,

Schedule variability linked to fatigue and human factors incidents

Working-Schedule

Schedule variability linked to fatigue and human factors incidents in new US Department of Transportation, Federal Railroad Association study.

In April 2014, the US Department of Transportation’s Federal Railroad Association (FRA) released a new report which examines a link between work shift start time variability and an increased risk of human factors accidents.

Their research concluded that in fact, the greater the inconsistency in the time of day works shifts are scheduled to start, the greater the level of worker fatigue and associated accident risk.

To assist in reaching these conclusions, Fatigue Science’s Fatigue Avoidance Scheduling Tool (FAST) was used to measure the level of fatigue in various work schedule scenarios. The FRA researchers used a FAST score below 90 [1] to determine if fatigue was present, and then measured the amount of time workers spent below that criterion during their working hours.

Where schedules (during which an accident had occurred) exhibited a high rate of start time variability, FAST demonstrated the workers were spending as much as 50-60% of their time below the fatigue score criterion that was set for this study.

The report concludes:

Fatigue, as measured by the FAST score, was also shown to be a function of start time variability. While it was previously demonstrated that fatigue was a general function of sleep and work schedules (Raslear et al., 2011), this report extends that finding to specify start time variability as a critical aspect of work schedules when considering fatigue and the probability of an accident.

Key takeaways:

  • FAST technology is trusted by the US Department of Transportation, Federal Railroad Administration as a tool for accurately predicting fatigue and levels of fatigue in their work schedules
  • Fatigue is not only a factor for night shift or rotating shift workers
  • Day shift workers can be subject to increased levels of fatigue if their work shift start times are inconsistent.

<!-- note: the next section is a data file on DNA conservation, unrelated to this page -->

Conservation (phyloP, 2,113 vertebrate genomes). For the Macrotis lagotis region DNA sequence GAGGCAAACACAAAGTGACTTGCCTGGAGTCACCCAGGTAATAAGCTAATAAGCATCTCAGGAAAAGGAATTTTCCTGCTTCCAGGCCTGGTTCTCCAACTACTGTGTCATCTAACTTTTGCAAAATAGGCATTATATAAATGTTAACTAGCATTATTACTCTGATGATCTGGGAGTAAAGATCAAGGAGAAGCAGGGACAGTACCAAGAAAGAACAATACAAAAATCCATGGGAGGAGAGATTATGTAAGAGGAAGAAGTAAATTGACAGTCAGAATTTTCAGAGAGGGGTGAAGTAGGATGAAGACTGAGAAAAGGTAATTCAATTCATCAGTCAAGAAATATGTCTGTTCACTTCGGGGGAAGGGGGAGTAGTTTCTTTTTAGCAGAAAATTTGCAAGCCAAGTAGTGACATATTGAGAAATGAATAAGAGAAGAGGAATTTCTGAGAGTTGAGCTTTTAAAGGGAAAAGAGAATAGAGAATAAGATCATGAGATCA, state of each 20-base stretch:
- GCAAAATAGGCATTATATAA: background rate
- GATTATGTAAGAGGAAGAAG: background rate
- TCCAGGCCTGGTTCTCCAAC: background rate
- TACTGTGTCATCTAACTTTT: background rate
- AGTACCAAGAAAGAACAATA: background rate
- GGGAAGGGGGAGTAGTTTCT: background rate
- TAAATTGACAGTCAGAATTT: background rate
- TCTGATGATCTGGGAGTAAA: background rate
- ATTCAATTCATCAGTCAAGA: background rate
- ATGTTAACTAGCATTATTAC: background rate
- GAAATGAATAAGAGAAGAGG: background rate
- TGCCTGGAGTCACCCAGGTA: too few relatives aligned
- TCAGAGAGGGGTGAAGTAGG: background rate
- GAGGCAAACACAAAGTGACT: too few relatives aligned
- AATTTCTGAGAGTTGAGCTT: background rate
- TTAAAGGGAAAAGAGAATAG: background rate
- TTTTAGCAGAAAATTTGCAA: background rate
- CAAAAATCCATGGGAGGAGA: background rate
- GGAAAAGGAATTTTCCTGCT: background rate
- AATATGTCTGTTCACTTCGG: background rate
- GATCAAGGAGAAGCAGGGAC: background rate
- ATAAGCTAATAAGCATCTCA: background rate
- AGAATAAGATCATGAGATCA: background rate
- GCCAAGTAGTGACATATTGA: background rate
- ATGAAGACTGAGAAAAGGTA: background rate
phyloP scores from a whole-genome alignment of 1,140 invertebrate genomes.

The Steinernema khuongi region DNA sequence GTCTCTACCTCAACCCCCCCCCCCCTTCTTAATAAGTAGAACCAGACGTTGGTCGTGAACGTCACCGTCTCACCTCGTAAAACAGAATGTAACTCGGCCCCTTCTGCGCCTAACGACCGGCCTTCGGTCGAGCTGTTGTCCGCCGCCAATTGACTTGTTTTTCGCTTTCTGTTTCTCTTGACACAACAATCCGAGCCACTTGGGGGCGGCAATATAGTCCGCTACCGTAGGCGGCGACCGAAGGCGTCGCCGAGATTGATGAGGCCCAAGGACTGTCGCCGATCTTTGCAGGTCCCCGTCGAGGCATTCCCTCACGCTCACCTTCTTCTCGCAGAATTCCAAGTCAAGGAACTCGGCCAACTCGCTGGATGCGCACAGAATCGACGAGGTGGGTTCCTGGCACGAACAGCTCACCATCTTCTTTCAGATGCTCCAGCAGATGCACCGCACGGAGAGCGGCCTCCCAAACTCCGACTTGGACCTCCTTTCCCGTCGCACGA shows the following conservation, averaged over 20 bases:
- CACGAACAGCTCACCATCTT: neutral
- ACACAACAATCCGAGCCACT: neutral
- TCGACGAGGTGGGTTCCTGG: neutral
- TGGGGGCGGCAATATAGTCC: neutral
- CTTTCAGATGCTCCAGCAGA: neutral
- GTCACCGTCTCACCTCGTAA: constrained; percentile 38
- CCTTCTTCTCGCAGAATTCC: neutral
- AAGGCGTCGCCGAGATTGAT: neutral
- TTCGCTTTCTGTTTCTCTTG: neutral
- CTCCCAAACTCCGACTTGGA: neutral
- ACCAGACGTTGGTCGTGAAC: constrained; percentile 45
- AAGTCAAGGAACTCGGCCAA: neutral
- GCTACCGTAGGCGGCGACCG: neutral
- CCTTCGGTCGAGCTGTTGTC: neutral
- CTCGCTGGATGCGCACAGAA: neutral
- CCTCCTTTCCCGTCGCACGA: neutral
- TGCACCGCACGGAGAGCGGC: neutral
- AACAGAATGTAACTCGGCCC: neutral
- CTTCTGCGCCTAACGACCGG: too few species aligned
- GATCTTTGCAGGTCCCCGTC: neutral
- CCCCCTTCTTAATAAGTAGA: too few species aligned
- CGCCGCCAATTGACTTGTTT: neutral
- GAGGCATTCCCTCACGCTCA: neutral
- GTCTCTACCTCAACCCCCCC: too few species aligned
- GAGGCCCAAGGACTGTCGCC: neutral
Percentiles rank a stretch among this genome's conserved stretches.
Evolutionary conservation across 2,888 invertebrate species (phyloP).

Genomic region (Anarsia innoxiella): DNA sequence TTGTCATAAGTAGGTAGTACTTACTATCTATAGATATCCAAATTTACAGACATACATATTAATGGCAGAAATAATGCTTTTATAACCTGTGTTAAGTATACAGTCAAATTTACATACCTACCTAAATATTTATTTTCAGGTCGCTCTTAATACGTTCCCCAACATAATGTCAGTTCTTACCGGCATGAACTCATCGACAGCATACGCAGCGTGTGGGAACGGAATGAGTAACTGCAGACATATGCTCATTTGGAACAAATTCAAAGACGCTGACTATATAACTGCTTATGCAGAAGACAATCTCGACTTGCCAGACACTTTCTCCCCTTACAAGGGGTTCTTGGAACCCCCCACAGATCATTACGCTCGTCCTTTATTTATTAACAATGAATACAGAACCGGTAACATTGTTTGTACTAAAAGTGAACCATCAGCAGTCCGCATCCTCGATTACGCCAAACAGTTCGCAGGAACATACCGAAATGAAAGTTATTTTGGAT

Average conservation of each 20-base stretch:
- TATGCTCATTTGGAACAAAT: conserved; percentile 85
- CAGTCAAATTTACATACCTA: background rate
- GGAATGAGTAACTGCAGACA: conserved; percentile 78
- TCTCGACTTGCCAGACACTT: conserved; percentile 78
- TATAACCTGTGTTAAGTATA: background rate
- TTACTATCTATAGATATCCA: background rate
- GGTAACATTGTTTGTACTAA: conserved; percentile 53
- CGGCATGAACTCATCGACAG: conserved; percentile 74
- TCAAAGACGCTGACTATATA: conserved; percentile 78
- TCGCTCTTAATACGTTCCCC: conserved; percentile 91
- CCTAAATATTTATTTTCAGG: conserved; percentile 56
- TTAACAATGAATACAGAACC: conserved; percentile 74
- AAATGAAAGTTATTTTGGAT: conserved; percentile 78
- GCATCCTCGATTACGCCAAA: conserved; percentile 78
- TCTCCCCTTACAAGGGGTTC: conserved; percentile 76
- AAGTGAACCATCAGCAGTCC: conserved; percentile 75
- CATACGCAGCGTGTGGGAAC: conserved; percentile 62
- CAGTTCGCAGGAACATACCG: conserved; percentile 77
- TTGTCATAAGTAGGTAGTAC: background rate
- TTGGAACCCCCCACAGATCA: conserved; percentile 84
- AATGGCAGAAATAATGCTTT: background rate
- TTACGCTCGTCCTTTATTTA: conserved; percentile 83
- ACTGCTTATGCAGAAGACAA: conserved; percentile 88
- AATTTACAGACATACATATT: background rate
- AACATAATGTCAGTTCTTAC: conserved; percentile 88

• Evidence-based decisions can be made that effectively reduce fatigue without adversely affecting operations.

1. The Fatigue Avoidance Scheduling Tool (FAST) uses scientifically-valid modelling algorithms to measure potential fatigue in work schedules – retrospectively for incident analysis, or in future schedules to optimize planning. FAST identifies that a score of 90 is associated with a 10% reduction in reaction time and 1.5x increased likelihood of a long lapse (or microsleep) – these associated performance changes increase as the FAST score for a schedule roster or worker lowers.

RELATED POSTS

Fatigue Science Customer Experience: Growing Sustainable Proven Value for Our Customers

It’s the role of the Customer Experience team at Fatigue Science to understand the needs of our enterprise customers and to work with them to achieve their goals.  Our customers want access to objective and actionable data for managing daily fatigue risks, as well as understanding the long term relationship between sleep and fatigue and their impact on their operations. The Customer Experience team not only helps customers roll out this technology site-wide, or company-wide, but we also help customize their data to make it configurable for their specific needs and requirements, and support them in achieving long-term health and safety benefits for their work force.  
,

How Drivers Can Get Better Sleep and Prevent Fatigue

Sleep deprivation affects all aspects of life—appetite, strength, emotional stability, and memory. On the road, it’s more than a distraction. It can mean the difference between life and death. Drowsy drivers come from all occupations and walks of life. It’s a threat everyone faces at one time or another. You’re driving home from work after putting in extra hours or a child kept you up during the night and your eyes just won’t stay open. The reasons vary but the results are the same—dangerous driving.
,

Correlation between risk and fatigue in the workplace

In the same way that machines need regular maintenance to continue at peak capacity, a human workforce needs restful sleep to do their best work. However, fatigue from a lack of sleep contributes to more than just poor work. A worker experiencing fatigue in their workplace presents a risk to themselves and their colleagues.